It was a usual morning drive for me at Kanha National Park. We had Kanha Zone for this particular safari. We entered through Mukki Gate and drove straight to Kanha Meadow, crossing some Saal forest and then through hilly, bamboo-covered terrain. As we were approaching the Kanha Meadow, we heard some Spotted Deer alarm calls. ‘May be a big cat is on the prowl,’ I alerted my guests. Once close to the warning calls, our guide spotted a beautiful female Tiger walking through the meadow. Although there were patches of tall grass in the meadow, we could see her clearly through the gaps. The monsoon season had just passed by, and the meadow was covered with patches of lush green grass and contrasted beautifully with red of the drying grass. It was a surreal sight to see this Tiger walking through the meadow.
After a little while, the Tiger lied down, quite close to the road, and the guests in my car started clicking photos and observing her through the binoculars. Suddenly a group Jungle Babblers started screeching on the opposite side. The undergrowth was dense here, and I could not see a thing. ‘May be a mongoose or a snake,’ I whispered to my guests. The babbler calls grew more and more frantic, and I yet couldn’t see what was happening in the thicket.
The naturalist from the vehicle behind mine whispered, ‘David, there is a Spot-bellied Eagle Owl on the ground there!’ At over 2 feet in length, the Spot-bellied Eagle Owl is one of the biggest owls in the Indian Sub-continent. I tried to explain to my guests that this was a rare owl to see in Central India, and we might not get a chance to see it again, but they were busy clicking photos of the tiger, and ignored my requests to try and see the owl. Everyone in the three vehicles parked there were busy watching the tiger, except for me and my fellow-naturalist friend, who were busy watching and photographing the owl.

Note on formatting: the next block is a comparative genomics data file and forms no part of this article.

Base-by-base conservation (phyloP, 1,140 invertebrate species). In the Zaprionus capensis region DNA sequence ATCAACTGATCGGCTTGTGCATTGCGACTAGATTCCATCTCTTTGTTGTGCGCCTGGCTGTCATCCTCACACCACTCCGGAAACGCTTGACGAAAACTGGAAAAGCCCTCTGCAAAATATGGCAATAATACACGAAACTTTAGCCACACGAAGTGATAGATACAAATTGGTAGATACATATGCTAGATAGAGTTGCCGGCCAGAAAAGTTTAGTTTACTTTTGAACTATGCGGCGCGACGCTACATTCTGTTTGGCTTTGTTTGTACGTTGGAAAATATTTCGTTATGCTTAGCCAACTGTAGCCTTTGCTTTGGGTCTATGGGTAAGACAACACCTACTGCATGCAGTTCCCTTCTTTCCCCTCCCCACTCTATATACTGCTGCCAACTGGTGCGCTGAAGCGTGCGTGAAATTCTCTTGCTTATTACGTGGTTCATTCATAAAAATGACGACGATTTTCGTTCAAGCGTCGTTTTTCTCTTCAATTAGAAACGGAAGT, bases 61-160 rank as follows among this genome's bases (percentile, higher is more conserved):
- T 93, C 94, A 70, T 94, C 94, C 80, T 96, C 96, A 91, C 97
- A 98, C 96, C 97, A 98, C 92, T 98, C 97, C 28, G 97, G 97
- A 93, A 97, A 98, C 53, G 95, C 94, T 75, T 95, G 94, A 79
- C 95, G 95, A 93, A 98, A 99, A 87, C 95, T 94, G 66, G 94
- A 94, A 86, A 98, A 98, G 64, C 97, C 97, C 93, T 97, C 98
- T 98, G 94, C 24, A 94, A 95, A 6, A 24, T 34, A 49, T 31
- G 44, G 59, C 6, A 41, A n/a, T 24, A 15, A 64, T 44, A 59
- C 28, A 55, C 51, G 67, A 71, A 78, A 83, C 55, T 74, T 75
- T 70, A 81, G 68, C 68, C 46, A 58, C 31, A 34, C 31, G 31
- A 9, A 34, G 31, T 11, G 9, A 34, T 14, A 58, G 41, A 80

After a while, the tiger stood up and started following the babbler calls keenly. The tiger went into stalking mode, and I heard myself shouting in my head, ‘No, this is not happening!’ I was praying that the tiger does not attack the owl. As the tiger closed in, the owl sensed danger and took off. It was carrying a big, dead bird in its talons. The tiger leaped and slapped the owl in mid-air, sending it back to the ground with a thump. All this happened in a split second! The eagle-owl was feeding on a peafowl, which the tiger picked up and walked off into the thickets, leaving the owl on the ground injured.
If you look carefully at the Tiger’s image, you will notice a fold of skin hanging down from her belly. She had been nursing a litter of four cubs at this time. (As I write this today, all her cubs have grown up and at over 2 years of age, have started looking for new territories for themselves.)
I am frequently asked as to what is my best sighting in Kanha, and this without a doubt is one of the best wildlife moments I have ever witnessed!
Naturalist, Singinawa Jungle Lodge